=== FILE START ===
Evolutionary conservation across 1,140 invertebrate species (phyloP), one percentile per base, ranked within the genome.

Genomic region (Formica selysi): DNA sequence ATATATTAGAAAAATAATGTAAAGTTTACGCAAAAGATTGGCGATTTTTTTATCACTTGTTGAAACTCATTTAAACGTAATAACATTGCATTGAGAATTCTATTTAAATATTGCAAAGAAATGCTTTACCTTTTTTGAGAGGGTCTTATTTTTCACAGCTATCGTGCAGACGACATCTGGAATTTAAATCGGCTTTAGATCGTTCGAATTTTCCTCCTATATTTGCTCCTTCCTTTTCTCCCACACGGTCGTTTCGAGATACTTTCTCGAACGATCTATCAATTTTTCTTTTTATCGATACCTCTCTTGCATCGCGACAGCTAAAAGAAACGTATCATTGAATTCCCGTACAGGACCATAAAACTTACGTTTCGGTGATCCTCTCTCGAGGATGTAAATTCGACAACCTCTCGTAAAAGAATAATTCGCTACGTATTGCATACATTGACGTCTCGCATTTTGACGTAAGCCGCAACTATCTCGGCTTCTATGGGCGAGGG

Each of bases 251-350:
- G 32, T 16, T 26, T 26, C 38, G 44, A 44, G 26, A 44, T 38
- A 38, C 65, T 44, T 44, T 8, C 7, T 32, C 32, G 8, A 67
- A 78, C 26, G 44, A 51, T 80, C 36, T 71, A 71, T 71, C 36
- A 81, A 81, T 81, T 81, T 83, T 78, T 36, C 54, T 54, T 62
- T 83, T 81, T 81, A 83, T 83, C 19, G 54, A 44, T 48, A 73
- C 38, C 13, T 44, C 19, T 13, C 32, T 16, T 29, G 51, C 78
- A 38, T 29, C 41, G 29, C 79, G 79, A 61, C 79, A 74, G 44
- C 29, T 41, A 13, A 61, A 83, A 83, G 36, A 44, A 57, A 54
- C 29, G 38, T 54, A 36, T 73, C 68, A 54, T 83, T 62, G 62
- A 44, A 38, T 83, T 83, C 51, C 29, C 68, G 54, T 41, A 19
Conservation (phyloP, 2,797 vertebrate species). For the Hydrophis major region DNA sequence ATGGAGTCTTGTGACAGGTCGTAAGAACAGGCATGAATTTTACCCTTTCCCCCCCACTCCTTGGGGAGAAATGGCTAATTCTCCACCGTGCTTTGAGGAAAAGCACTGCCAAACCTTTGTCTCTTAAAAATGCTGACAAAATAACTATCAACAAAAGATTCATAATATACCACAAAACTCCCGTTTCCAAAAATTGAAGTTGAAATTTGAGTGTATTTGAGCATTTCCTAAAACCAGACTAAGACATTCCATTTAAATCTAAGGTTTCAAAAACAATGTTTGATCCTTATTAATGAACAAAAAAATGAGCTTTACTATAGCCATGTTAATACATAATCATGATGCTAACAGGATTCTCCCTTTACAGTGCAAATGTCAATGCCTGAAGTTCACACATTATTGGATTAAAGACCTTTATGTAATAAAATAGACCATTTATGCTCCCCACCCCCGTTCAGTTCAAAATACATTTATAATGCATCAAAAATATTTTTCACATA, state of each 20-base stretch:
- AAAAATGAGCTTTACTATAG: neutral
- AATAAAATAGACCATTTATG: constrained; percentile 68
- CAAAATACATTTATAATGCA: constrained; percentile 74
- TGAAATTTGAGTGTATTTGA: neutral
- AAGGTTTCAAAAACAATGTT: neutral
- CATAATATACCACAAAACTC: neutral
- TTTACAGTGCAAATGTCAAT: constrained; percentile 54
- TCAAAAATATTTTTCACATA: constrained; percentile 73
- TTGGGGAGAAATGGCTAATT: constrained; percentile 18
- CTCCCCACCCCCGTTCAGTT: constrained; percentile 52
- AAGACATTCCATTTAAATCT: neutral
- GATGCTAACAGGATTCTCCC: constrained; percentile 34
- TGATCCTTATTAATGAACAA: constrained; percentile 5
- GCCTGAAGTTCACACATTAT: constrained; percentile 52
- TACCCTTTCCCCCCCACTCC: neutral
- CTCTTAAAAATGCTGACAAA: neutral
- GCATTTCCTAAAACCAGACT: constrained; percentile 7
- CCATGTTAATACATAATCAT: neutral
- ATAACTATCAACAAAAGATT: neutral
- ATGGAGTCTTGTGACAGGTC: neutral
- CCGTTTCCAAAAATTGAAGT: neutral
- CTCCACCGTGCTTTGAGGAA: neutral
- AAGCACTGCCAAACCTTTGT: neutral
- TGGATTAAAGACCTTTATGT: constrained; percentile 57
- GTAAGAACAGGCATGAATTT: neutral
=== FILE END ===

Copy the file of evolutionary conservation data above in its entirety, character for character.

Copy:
Evolutionary conservation across 1,140 invertebrate species (phyloP), one percentile per base, ranked within the genome.

Genomic region (Formica selysi): DNA sequence ATATATTAGAAAAATAATGTAAAGTTTACGCAAAAGATTGGCGATTTTTTTATCACTTGTTGAAACTCATTTAAACGTAATAACATTGCATTGAGAATTCTATTTAAATATTGCAAAGAAATGCTTTACCTTTTTTGAGAGGGTCTTATTTTTCACAGCTATCGTGCAGACGACATCTGGAATTTAAATCGGCTTTAGATCGTTCGAATTTTCCTCCTATATTTGCTCCTTCCTTTTCTCCCACACGGTCGTTTCGAGATACTTTCTCGAACGATCTATCAATTTTTCTTTTTATCGATACCTCTCTTGCATCGCGACAGCTAAAAGAAACGTATCATTGAATTCCCGTACAGGACCATAAAACTTACGTTTCGGTGATCCTCTCTCGAGGATGTAAATTCGACAACCTCTCGTAAAAGAATAATTCGCTACGTATTGCATACATTGACGTCTCGCATTTTGACGTAAGCCGCAACTATCTCGGCTTCTATGGGCGAGGG

Each of bases 251-350:
- G 32, T 16, T 26, T 26, C 38, G 44, A 44, G 26, A 44, T 38
- A 38, C 65, T 44, T 44, T 8, C 7, T 32, C 32, G 8, A 67
- A 78, C 26, G 44, A 51, T 80, C 36, T 71, A 71, T 71, C 36
- A 81, A 81, T 81, T 81, T 83, T 78, T 36, C 54, T 54, T 62
- T 83, T 81, T 81, A 83, T 83, C 19, G 54, A 44, T 48, A 73
- C 38, C 13, T 44, C 19, T 13, C 32, T 16, T 29, G 51, C 78
- A 38, T 29, C 41, G 29, C 79, G 79, A 61, C 79, A 74, G 44
- C 29, T 41, A 13, A 61, A 83, A 83, G 36, A 44, A 57, A 54
- C 29, G 38, T 54, A 36, T 73, C 68, A 54, T 83, T 62, G 62
- A 44, A 38, T 83, T 83, C 51, C 29, C 68, G 54, T 41, A 19
Conservation (phyloP, 2,797 vertebrate species). For the Hydrophis major region DNA sequence ATGGAGTCTTGTGACAGGTCGTAAGAACAGGCATGAATTTTACCCTTTCCCCCCCACTCCTTGGGGAGAAATGGCTAATTCTCCACCGTGCTTTGAGGAAAAGCACTGCCAAACCTTTGTCTCTTAAAAATGCTGACAAAATAACTATCAACAAAAGATTCATAATATACCACAAAACTCCCGTTTCCAAAAATTGAAGTTGAAATTTGAGTGTATTTGAGCATTTCCTAAAACCAGACTAAGACATTCCATTTAAATCTAAGGTTTCAAAAACAATGTTTGATCCTTATTAATGAACAAAAAAATGAGCTTTACTATAGCCATGTTAATACATAATCATGATGCTAACAGGATTCTCCCTTTACAGTGCAAATGTCAATGCCTGAAGTTCACACATTATTGGATTAAAGACCTTTATGTAATAAAATAGACCATTTATGCTCCCCACCCCCGTTCAGTTCAAAATACATTTATAATGCATCAAAAATATTTTTCACATA, state of each 20-base stretch:
- AAAAATGAGCTTTACTATAG: neutral
- AATAAAATAGACCATTTATG: constrained; percentile 68
- CAAAATACATTTATAATGCA: constrained; percentile 74
- TGAAATTTGAGTGTATTTGA: neutral
- AAGGTTTCAAAAACAATGTT: neutral
- CATAATATACCACAAAACTC: neutral
- TTTACAGTGCAAATGTCAAT: constrained; percentile 54
- TCAAAAATATTTTTCACATA: constrained; percentile 73
- TTGGGGAGAAATGGCTAATT: constrained; percentile 18
- CTCCCCACCCCCGTTCAGTT: constrained; percentile 52
- AAGACATTCCATTTAAATCT: neutral
- GATGCTAACAGGATTCTCCC: constrained; percentile 34
- TGATCCTTATTAATGAACAA: constrained; percentile 5
- GCCTGAAGTTCACACATTAT: constrained; percentile 52
- TACCCTTTCCCCCCCACTCC: neutral
- CTCTTAAAAATGCTGACAAA: neutral
- GCATTTCCTAAAACCAGACT: constrained; percentile 7
- CCATGTTAATACATAATCAT: neutral
- ATAACTATCAACAAAAGATT: neutral
- ATGGAGTCTTGTGACAGGTC: neutral
- CCGTTTCCAAAAATTGAAGT: neutral
- CTCCACCGTGCTTTGAGGAA: neutral
- AAGCACTGCCAAACCTTTGT: neutral
- TGGATTAAAGACCTTTATGT: constrained; percentile 57
- GTAAGAACAGGCATGAATTT: neutral